Caffeic acid phenetyl ester accelerates cutaneous wound healing in a rat model and decreases oxidative stress


  • Conflict of interest: none declared.

Dr Gamze Serarslan, MD, Akevler Mah., 6/1 Sok. Melis Apt. C Bl. no. 5/12, 31100, Antakya/Hatay, Turkey.


Background.  Cutaneous injury causes a depression in antioxidant status, as reactive oxygen species (ROS) are produced in response to injury. 

Aim.  To determine the effects of caffeic acid phenethyl ester (CAPE), an antioxidant and anti-inflammatory agent, on wound healing in rats.

Methods.  In total, 40 male rats were divided into two groups: one group treated with CAPE (n = 20) and a second untreated control group (n = 20). A linear full-thickness incision was performed on the back of each rat and sutured. After incision, CAPE was given to the treatment group and saline to the control group. On days 1, 3, 7 and 14, five animals in each group were killed, and wound tissues dissected for biochemical and histopathological analysis.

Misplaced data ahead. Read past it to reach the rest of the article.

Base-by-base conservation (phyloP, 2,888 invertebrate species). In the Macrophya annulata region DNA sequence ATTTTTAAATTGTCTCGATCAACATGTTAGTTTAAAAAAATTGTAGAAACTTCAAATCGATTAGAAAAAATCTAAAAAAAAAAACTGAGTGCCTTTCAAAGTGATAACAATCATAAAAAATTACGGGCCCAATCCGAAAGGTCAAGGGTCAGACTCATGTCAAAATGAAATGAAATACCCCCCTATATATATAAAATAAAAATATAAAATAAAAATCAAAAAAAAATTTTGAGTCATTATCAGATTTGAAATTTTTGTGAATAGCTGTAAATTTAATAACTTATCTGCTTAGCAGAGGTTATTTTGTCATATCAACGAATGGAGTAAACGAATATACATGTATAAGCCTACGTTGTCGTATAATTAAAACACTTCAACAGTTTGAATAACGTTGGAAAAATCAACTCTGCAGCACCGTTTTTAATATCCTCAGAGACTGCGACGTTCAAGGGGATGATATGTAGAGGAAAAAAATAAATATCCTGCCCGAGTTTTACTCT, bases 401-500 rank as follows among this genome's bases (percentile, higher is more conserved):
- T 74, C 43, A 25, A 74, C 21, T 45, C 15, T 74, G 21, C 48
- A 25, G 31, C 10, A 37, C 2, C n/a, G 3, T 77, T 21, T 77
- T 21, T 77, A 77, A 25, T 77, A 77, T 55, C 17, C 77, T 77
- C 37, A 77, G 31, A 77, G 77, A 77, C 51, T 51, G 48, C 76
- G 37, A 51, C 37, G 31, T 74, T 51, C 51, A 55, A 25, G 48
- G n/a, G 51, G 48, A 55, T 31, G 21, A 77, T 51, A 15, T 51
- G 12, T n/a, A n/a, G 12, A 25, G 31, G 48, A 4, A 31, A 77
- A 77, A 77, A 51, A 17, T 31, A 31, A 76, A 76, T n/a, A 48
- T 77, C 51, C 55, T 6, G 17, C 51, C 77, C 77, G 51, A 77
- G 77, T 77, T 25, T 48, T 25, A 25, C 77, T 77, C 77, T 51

Results.  Wound tissues showed a significant increase in glutathione and nitric oxide levels, and a significant decrease in malondialdehyde levels and superoxide dismutase levels in the CAPE group compared with the control group. Histopathology of the wound tissues displayed rapid epithelium development in the CAPE group compared with the control group.

Conclusion.  This study has demonstrated that CAPE partly accelerates full-thickness wound healing by its antioxidant and ROS-scavenging capabilities.